Advertisement
City

Frequent Liar Points

For the second week, I was left disappointed as star prosecution witness David Radler came and went with nothing interesting to show for the days on the stand. All we had was one senior executive saying that his partner was a bad man who was intimately involved with bad behaviours. However, the accuser admitted freely to self-described bad behaviours, including lying about such behaviours, so it was really hard to figure out what to make of his testimony. It was the kind of a “yup I was bad, but he was worse” stance one expects of a plea bargain witness.

Radler indicated remorse, but it’s quite difficult to unravel whether it was remorse for committing the deeds or remorse over getting caught doing it. Perhaps even he doesn’t know. He had lots of time to be remorseful about the deeds before he got caught, and there is certainly little evidence of any pre-apprehension remorse.

So the Radler testimony painted a pretty bleak picture: executives behaving badly, pointing fingers, expressing unconvincing remorse and, all the while, taking up a lot of time of the court and the hired guns.

There was really only one saving grace in the whole extended Radler testimony: the fact that he took such offence at being called a liar and, in particular, being characterized as an inveterate, serial, lie-whenever-useful liar. This was the only time it appeared to me that Radler got livid. If you think about it, that comes as a bit of a surprise. He did admit to lying repeatedly. He showed no concern for the welfare of shareholders as he salted away personal non-compete payments and sold their papers to related companies for personal benefit. He showed no concern for the legal welfare of his closest colleagues. So why cavil at being called a liar?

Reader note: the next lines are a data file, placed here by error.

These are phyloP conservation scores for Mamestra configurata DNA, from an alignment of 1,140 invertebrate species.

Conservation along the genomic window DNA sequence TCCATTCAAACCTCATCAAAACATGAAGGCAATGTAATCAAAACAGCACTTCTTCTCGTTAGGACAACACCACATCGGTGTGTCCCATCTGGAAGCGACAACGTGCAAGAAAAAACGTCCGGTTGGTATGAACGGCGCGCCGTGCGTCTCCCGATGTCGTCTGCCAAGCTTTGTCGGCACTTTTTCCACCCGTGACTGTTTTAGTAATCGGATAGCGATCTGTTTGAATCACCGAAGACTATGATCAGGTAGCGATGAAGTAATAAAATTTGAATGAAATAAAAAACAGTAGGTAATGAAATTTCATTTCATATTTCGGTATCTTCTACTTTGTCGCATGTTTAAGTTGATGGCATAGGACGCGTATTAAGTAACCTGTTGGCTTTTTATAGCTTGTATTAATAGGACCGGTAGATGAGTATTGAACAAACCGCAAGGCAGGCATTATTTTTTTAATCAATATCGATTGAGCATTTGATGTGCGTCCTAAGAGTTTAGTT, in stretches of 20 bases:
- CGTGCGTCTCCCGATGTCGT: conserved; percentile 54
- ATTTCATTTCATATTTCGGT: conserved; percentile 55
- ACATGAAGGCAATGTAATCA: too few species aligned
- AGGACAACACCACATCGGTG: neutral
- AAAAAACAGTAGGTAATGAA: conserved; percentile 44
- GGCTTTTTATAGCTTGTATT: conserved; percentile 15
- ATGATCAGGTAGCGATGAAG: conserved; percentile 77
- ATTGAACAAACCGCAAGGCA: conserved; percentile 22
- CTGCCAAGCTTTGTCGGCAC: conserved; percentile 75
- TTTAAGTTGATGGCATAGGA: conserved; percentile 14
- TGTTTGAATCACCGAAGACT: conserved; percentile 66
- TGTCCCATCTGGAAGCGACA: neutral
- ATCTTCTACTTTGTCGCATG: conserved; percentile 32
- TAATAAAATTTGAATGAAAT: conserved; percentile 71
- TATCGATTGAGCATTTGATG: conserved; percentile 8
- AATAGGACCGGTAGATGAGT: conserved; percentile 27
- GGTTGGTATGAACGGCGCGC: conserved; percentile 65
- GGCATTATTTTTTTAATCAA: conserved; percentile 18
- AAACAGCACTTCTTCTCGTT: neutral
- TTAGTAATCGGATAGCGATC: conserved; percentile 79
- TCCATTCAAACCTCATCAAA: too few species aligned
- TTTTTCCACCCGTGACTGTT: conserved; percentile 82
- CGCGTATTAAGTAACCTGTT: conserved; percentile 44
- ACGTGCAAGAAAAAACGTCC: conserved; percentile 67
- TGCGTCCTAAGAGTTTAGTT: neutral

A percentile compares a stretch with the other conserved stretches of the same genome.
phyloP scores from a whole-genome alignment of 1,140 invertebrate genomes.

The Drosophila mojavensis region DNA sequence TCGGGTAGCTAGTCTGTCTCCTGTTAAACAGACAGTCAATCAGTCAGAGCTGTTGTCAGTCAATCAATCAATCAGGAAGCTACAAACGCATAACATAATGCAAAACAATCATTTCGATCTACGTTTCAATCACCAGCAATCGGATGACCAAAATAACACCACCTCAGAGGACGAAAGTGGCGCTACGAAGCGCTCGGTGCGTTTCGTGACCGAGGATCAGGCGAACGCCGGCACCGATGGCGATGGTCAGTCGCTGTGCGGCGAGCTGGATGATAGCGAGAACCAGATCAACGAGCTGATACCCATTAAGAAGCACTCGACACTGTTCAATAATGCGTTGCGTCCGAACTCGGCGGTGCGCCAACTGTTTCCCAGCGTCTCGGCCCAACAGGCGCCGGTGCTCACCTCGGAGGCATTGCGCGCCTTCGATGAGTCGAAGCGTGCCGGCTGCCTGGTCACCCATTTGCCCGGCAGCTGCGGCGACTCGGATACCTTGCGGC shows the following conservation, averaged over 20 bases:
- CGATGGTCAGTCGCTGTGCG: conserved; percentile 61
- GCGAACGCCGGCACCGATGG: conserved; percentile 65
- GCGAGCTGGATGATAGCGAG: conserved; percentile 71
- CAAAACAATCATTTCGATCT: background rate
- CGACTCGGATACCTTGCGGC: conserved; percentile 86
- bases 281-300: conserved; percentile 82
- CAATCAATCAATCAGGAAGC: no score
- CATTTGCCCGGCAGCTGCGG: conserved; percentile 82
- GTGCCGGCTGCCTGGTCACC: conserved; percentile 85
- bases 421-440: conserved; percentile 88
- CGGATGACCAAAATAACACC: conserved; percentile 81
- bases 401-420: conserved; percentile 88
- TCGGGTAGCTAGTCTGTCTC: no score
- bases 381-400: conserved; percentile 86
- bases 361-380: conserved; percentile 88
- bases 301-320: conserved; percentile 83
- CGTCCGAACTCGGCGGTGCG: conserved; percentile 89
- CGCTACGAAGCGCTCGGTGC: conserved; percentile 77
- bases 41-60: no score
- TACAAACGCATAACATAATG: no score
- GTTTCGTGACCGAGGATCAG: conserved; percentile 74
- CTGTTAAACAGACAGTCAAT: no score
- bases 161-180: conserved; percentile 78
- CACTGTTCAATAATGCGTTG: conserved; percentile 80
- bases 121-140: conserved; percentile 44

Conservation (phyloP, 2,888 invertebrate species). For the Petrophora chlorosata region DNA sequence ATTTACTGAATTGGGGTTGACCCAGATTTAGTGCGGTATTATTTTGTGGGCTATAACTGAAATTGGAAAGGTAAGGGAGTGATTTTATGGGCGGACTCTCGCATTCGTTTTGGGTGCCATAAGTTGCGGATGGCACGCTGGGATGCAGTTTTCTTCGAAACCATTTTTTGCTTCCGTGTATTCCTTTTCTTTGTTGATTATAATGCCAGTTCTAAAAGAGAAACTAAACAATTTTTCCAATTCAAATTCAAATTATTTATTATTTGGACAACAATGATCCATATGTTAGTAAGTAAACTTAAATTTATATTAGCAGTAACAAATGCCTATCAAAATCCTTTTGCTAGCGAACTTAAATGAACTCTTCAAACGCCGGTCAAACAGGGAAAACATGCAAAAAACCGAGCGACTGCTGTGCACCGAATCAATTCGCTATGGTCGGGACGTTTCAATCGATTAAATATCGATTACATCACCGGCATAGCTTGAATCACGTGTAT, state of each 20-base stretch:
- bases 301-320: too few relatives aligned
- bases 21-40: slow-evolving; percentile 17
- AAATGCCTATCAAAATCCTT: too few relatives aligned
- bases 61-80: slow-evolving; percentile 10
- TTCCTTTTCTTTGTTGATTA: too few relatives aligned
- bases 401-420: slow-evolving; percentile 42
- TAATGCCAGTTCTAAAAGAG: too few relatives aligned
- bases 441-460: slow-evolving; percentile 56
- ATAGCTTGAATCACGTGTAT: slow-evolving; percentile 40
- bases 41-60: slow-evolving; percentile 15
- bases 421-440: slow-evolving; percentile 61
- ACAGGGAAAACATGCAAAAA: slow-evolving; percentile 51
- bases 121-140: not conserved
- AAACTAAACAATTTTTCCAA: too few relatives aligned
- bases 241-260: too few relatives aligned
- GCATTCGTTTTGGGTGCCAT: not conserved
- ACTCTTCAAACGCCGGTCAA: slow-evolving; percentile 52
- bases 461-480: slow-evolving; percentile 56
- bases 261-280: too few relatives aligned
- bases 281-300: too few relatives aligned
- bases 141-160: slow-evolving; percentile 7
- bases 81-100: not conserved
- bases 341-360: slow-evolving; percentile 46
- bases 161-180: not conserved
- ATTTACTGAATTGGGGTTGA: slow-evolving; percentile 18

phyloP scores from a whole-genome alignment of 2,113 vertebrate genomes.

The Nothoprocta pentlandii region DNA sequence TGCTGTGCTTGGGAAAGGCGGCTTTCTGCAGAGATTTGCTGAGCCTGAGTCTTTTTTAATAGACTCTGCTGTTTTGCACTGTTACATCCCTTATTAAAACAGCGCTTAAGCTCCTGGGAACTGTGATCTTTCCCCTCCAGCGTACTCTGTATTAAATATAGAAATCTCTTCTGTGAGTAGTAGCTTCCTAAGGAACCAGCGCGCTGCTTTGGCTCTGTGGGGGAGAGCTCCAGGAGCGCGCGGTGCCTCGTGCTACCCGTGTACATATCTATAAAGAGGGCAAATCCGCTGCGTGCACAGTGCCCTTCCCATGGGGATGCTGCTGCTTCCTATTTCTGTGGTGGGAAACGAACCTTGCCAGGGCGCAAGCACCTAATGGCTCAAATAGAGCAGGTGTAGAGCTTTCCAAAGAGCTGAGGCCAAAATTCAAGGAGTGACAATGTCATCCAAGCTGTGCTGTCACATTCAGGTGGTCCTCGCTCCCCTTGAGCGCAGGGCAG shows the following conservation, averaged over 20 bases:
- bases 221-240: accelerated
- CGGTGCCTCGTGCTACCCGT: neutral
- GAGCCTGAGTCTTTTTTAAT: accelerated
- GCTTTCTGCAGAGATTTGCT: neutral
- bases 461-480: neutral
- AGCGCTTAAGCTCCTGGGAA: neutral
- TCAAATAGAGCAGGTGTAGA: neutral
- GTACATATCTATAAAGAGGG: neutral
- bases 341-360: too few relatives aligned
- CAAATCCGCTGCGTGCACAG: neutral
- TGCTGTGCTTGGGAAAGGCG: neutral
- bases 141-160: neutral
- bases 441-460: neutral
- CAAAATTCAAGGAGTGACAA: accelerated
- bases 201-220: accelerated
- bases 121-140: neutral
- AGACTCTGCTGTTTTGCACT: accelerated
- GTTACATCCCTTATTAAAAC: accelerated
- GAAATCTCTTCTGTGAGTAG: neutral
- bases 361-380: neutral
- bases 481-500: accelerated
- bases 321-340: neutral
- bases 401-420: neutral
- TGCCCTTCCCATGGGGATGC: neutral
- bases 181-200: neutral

To me it indicates that there is actually a soul hidden somewhere deep inside this otherwise scheming man. He doesn’t want to be seen or characterized as entirely without moral fibre. That tells me that he isn’t completely beyond rehabilitation, completely incapable of existing in a world that works on the basis of trust, mutuality and concern for the greater good.

NEVER MISS A TORONTO LIFE STORY

Sign up for This City, our free newsletter about everything that matters right now in Toronto politics, sports, business, culture, society and more.

By signing up, you agree to our terms of use and privacy policy.
You may unsubscribe at any time.

This site is protected by reCAPTCHA and the Google Privacy Policy and Terms of Service apply.

Advertisement
Advertisement

The Latest

Inside the new 10,000-square-foot Eataly at the Shops at Don Mills
Food & Drink

Inside the new 10,000-square-foot Eataly at the Shops at Don Mills